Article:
14. Scam? I doubt it. I can pick up GSM cell phones signaling over FM radios
    from several yards distance.
     
  15. Used to entertain myself with the 900 mhz radio and teenagers'
    cheap radar detectors back when I was driving a cab. Hitting
    the talk button lit up their detectors. Always good for a chuckle
    when they slammed on their brakes at 80 mph.
     
  16. joseph2k

    joseph2k Guest

    Then it is, by definition, a poorly designed radio receiver. Being
    disrupted by relatively moderate emissions at 8 or 19 times the normal
    receiver operating frequency is clearly an inferior design.
     
  17. Didi

    Didi Guest

    Scam? I doubt it. I can pick up GSM cell phones signaling over FM radios
    The cellphone here is the prime suspect for a weird thumping the
    TV set is doing occasionaly (sounds like its power supply does
    something, several thumps over 3-4 seconds, once a day or so
    if the phone is at the TV's table). I don't have the statistics on
    that so
    I could not swear it is the cellphone, but it has not done it for
    a week or two since the phone is not put there and it has never
    done it before without the phone there.
    What would the phone transmit once a day or so I don't know.
    It does not interfere with the TV during normal communication,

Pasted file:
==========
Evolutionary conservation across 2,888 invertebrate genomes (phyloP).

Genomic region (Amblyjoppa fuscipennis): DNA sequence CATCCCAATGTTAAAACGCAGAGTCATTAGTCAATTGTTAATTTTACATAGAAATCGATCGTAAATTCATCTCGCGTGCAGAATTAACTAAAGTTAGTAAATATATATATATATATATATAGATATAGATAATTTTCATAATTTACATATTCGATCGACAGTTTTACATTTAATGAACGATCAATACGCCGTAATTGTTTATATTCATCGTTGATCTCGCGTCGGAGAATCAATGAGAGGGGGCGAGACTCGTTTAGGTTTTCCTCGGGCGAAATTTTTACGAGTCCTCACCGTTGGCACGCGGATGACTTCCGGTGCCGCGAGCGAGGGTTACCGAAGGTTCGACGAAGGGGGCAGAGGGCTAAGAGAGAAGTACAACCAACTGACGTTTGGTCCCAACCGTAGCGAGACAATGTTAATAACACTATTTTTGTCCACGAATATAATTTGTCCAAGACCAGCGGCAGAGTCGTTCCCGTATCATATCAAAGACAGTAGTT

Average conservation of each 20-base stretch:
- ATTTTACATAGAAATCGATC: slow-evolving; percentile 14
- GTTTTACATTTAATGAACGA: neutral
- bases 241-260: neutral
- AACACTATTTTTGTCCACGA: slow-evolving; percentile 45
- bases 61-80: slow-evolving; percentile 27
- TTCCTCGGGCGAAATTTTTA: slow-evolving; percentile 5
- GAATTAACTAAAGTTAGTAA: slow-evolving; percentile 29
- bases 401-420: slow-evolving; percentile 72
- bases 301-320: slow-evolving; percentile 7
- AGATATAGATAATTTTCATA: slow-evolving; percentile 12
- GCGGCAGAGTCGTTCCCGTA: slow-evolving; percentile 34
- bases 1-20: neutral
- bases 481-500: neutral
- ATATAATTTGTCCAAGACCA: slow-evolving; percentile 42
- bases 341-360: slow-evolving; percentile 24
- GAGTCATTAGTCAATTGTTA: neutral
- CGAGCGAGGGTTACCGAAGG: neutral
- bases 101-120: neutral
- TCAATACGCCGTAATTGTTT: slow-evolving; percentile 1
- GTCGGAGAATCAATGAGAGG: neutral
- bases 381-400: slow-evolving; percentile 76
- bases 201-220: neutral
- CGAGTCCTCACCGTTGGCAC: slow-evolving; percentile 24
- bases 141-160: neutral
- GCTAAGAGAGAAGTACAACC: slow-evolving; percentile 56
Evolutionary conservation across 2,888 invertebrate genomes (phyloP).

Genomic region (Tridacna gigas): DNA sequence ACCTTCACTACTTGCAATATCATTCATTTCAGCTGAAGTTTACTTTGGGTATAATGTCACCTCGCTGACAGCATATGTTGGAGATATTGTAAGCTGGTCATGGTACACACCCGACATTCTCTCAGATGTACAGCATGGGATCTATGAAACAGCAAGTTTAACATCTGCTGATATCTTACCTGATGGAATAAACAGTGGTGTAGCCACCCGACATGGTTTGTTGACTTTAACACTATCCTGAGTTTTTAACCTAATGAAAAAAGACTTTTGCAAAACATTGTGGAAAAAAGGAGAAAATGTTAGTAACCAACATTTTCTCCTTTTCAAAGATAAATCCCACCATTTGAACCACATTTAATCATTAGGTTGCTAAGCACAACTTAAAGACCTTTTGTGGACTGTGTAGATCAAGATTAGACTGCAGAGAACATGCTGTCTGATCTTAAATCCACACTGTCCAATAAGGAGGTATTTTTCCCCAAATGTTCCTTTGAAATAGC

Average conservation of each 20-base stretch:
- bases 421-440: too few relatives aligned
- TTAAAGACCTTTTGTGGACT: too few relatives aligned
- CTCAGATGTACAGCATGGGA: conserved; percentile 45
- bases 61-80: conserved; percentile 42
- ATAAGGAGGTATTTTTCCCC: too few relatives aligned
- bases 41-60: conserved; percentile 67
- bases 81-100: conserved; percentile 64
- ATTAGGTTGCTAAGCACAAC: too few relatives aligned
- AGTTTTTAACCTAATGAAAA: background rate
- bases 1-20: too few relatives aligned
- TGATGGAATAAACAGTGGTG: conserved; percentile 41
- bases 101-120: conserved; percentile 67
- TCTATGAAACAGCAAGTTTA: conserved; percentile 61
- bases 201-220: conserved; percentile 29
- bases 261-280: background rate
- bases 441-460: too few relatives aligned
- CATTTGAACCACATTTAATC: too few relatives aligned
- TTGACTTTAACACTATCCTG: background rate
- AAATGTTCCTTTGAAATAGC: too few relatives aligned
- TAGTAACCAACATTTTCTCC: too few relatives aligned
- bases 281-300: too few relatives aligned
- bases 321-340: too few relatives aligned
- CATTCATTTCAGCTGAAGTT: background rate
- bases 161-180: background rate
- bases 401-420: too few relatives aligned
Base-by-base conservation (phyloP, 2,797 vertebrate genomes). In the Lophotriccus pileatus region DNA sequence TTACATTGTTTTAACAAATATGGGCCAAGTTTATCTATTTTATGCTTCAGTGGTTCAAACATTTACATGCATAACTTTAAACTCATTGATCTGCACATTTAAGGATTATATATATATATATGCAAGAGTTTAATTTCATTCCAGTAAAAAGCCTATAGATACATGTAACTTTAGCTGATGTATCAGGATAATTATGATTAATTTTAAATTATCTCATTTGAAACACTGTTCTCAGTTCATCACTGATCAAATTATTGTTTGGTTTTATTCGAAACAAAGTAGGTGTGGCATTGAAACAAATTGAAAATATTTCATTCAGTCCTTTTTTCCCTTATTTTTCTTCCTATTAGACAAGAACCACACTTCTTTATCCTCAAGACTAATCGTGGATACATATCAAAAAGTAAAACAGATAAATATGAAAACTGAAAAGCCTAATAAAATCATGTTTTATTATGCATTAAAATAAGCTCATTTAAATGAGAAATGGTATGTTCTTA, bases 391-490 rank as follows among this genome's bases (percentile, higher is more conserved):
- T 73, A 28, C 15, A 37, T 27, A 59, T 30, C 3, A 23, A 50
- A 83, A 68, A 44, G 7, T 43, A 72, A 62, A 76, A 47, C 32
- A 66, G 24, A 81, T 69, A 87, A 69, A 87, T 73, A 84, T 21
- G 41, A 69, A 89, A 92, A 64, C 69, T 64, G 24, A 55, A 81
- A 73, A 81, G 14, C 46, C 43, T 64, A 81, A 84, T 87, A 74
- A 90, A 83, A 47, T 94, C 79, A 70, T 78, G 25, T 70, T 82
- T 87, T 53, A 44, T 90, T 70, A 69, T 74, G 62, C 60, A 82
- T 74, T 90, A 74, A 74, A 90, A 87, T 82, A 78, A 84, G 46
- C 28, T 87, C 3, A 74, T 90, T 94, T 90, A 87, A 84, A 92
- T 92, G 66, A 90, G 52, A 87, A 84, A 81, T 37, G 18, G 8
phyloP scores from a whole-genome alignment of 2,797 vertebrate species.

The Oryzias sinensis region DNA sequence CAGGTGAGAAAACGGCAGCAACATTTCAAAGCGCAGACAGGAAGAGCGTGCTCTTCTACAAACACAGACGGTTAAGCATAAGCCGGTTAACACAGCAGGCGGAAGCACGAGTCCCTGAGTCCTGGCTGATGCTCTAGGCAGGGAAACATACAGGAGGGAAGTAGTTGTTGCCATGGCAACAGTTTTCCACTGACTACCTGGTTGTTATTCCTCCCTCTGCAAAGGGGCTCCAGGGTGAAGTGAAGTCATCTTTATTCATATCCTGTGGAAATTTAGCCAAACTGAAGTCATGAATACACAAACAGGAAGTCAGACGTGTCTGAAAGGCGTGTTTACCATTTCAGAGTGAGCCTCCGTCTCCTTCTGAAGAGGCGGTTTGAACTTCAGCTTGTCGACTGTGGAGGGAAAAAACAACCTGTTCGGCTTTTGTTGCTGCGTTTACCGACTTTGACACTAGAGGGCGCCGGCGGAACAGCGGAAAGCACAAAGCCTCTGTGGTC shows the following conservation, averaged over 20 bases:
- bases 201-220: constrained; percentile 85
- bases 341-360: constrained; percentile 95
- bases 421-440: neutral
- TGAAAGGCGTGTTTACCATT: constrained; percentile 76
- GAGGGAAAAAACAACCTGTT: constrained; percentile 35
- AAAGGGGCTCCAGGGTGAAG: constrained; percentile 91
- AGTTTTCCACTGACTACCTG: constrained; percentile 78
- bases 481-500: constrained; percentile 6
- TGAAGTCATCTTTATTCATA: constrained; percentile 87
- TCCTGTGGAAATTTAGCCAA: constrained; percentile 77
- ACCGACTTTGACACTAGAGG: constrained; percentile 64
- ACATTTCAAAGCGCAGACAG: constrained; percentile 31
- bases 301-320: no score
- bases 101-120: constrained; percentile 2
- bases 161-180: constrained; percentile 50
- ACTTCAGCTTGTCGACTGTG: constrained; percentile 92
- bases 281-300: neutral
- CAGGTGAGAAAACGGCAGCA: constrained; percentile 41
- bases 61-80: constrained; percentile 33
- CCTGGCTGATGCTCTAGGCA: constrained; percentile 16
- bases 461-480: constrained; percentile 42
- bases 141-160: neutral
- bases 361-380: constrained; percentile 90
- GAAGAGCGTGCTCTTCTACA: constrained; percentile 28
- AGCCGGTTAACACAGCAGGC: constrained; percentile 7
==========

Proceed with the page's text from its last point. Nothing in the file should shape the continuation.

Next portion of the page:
this must be talking to some more remote location. Losing the
    local station shortly and trying to get in touch with another?
    Transmitting compressed data it has gathered over the day?
    Anyones guess :).

    Dimiter
     
  18. mpm

    mpm Guest

    Typical cell phones are in communication with the base station even
    when you are not using the phone for conversation. This is how the
    cell phone company "knows" which cell you're on in case you are
    moving. (They do not ring every cell tower in the world. That would
    be a waste of spectrum.)

    There are "channels" for signalling, and "channels" for voice
    communications.
    If nothing changes, your cell phone might stay on a single signalling
    "channel" for weeks.
    But...

    If your phone experiences a fade, or loss of signal, the reacquisition
    may occur on another signalling "channel". (This can, and does, often
    happen many times a day.) It can also happen if the cell site
    transmitter drops the channel, or if they dynamically reallocate
    spectrum to deal with cell site congestion issues, etc...

    The point is, when your cell phone (lying peacefully on the TV table)
    needs to get updated, it will broadcast a short burst of data back to